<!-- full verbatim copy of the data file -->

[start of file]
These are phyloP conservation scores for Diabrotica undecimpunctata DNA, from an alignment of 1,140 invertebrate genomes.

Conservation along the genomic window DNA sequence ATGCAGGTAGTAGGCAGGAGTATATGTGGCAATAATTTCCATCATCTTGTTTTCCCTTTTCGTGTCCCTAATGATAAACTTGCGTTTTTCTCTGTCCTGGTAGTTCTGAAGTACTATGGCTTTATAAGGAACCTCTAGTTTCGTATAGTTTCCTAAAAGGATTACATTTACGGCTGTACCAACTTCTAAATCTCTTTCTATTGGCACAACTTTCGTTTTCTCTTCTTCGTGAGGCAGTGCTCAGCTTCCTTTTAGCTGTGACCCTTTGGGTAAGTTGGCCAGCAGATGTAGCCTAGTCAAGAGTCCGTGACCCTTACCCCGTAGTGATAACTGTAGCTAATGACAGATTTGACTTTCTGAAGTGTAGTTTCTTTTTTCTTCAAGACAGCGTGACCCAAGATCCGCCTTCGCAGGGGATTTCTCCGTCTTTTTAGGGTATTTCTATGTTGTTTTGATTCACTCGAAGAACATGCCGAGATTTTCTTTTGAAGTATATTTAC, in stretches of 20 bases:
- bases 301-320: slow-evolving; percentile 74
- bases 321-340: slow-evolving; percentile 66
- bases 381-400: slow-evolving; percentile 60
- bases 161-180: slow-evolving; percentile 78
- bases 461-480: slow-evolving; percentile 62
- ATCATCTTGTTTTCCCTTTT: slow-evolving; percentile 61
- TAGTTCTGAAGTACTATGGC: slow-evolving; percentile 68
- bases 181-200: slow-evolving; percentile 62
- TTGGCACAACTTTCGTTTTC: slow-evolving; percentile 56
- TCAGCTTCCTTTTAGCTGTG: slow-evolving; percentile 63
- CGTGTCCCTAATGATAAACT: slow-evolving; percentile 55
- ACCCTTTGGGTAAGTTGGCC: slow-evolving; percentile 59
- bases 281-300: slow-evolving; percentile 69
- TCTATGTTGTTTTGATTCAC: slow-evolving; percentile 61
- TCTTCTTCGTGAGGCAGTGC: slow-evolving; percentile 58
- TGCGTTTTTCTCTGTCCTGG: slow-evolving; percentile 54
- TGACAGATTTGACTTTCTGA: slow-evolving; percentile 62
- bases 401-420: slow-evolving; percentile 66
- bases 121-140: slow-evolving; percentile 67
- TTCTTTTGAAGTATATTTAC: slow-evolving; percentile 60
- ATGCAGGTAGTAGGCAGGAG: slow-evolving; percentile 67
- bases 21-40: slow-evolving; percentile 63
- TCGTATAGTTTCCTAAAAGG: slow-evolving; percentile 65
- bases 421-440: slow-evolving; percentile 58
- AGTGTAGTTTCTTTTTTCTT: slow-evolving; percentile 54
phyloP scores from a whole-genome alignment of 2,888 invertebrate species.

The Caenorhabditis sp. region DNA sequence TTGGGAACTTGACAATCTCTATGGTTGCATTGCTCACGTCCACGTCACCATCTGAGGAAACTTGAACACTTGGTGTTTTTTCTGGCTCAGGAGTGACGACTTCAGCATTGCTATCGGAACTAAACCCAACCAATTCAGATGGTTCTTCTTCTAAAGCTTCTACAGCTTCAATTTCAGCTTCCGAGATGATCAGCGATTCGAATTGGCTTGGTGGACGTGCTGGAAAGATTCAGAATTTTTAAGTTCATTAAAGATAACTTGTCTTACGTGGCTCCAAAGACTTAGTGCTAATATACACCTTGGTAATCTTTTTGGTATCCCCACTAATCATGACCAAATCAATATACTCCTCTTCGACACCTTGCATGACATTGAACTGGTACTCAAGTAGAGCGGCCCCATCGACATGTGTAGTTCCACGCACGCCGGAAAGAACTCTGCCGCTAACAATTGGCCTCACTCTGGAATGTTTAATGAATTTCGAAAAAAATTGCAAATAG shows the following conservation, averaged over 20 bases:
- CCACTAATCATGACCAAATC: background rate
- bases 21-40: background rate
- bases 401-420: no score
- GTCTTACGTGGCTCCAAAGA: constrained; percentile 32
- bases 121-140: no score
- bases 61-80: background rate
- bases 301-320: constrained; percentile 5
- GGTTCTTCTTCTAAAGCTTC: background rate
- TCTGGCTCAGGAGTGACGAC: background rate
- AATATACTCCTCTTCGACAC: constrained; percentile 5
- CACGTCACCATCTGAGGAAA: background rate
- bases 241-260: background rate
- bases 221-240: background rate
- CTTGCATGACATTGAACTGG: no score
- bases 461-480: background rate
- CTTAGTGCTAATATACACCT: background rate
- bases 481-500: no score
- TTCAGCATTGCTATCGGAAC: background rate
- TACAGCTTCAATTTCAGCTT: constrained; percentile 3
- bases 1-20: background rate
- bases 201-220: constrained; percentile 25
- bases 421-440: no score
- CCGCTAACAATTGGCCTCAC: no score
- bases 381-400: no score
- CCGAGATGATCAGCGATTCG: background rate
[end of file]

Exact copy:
These are phyloP conservation scores for Diabrotica undecimpunctata DNA, from an alignment of 1,140 invertebrate genomes.

Conservation along the genomic window DNA sequence ATGCAGGTAGTAGGCAGGAGTATATGTGGCAATAATTTCCATCATCTTGTTTTCCCTTTTCGTGTCCCTAATGATAAACTTGCGTTTTTCTCTGTCCTGGTAGTTCTGAAGTACTATGGCTTTATAAGGAACCTCTAGTTTCGTATAGTTTCCTAAAAGGATTACATTTACGGCTGTACCAACTTCTAAATCTCTTTCTATTGGCACAACTTTCGTTTTCTCTTCTTCGTGAGGCAGTGCTCAGCTTCCTTTTAGCTGTGACCCTTTGGGTAAGTTGGCCAGCAGATGTAGCCTAGTCAAGAGTCCGTGACCCTTACCCCGTAGTGATAACTGTAGCTAATGACAGATTTGACTTTCTGAAGTGTAGTTTCTTTTTTCTTCAAGACAGCGTGACCCAAGATCCGCCTTCGCAGGGGATTTCTCCGTCTTTTTAGGGTATTTCTATGTTGTTTTGATTCACTCGAAGAACATGCCGAGATTTTCTTTTGAAGTATATTTAC, in stretches of 20 bases:
- bases 301-320: slow-evolving; percentile 74
- bases 321-340: slow-evolving; percentile 66
- bases 381-400: slow-evolving; percentile 60
- bases 161-180: slow-evolving; percentile 78
- bases 461-480: slow-evolving; percentile 62
- ATCATCTTGTTTTCCCTTTT: slow-evolving; percentile 61
- TAGTTCTGAAGTACTATGGC: slow-evolving; percentile 68
- bases 181-200: slow-evolving; percentile 62
- TTGGCACAACTTTCGTTTTC: slow-evolving; percentile 56
- TCAGCTTCCTTTTAGCTGTG: slow-evolving; percentile 63
- CGTGTCCCTAATGATAAACT: slow-evolving; percentile 55
- ACCCTTTGGGTAAGTTGGCC: slow-evolving; percentile 59
- bases 281-300: slow-evolving; percentile 69
- TCTATGTTGTTTTGATTCAC: slow-evolving; percentile 61
- TCTTCTTCGTGAGGCAGTGC: slow-evolving; percentile 58
- TGCGTTTTTCTCTGTCCTGG: slow-evolving; percentile 54
- TGACAGATTTGACTTTCTGA: slow-evolving; percentile 62
- bases 401-420: slow-evolving; percentile 66
- bases 121-140: slow-evolving; percentile 67
- TTCTTTTGAAGTATATTTAC: slow-evolving; percentile 60
- ATGCAGGTAGTAGGCAGGAG: slow-evolving; percentile 67
- bases 21-40: slow-evolving; percentile 63
- TCGTATAGTTTCCTAAAAGG: slow-evolving; percentile 65
- bases 421-440: slow-evolving; percentile 58
- AGTGTAGTTTCTTTTTTCTT: slow-evolving; percentile 54
phyloP scores from a whole-genome alignment of 2,888 invertebrate species.

The Caenorhabditis sp. region DNA sequence TTGGGAACTTGACAATCTCTATGGTTGCATTGCTCACGTCCACGTCACCATCTGAGGAAACTTGAACACTTGGTGTTTTTTCTGGCTCAGGAGTGACGACTTCAGCATTGCTATCGGAACTAAACCCAACCAATTCAGATGGTTCTTCTTCTAAAGCTTCTACAGCTTCAATTTCAGCTTCCGAGATGATCAGCGATTCGAATTGGCTTGGTGGACGTGCTGGAAAGATTCAGAATTTTTAAGTTCATTAAAGATAACTTGTCTTACGTGGCTCCAAAGACTTAGTGCTAATATACACCTTGGTAATCTTTTTGGTATCCCCACTAATCATGACCAAATCAATATACTCCTCTTCGACACCTTGCATGACATTGAACTGGTACTCAAGTAGAGCGGCCCCATCGACATGTGTAGTTCCACGCACGCCGGAAAGAACTCTGCCGCTAACAATTGGCCTCACTCTGGAATGTTTAATGAATTTCGAAAAAAATTGCAAATAG shows the following conservation, averaged over 20 bases:
- CCACTAATCATGACCAAATC: background rate
- bases 21-40: background rate
- bases 401-420: no score
- GTCTTACGTGGCTCCAAAGA: constrained; percentile 32
- bases 121-140: no score
- bases 61-80: background rate
- bases 301-320: constrained; percentile 5
- GGTTCTTCTTCTAAAGCTTC: background rate
- TCTGGCTCAGGAGTGACGAC: background rate
- AATATACTCCTCTTCGACAC: constrained; percentile 5
- CACGTCACCATCTGAGGAAA: background rate
- bases 241-260: background rate
- bases 221-240: background rate
- CTTGCATGACATTGAACTGG: no score
- bases 461-480: background rate
- CTTAGTGCTAATATACACCT: background rate
- bases 481-500: no score
- TTCAGCATTGCTATCGGAAC: background rate
- TACAGCTTCAATTTCAGCTT: constrained; percentile 3
- bases 1-20: background rate
- bases 201-220: constrained; percentile 25
- bases 421-440: no score
- CCGCTAACAATTGGCCTCAC: no score
- bases 381-400: no score
- CCGAGATGATCAGCGATTCG: background rate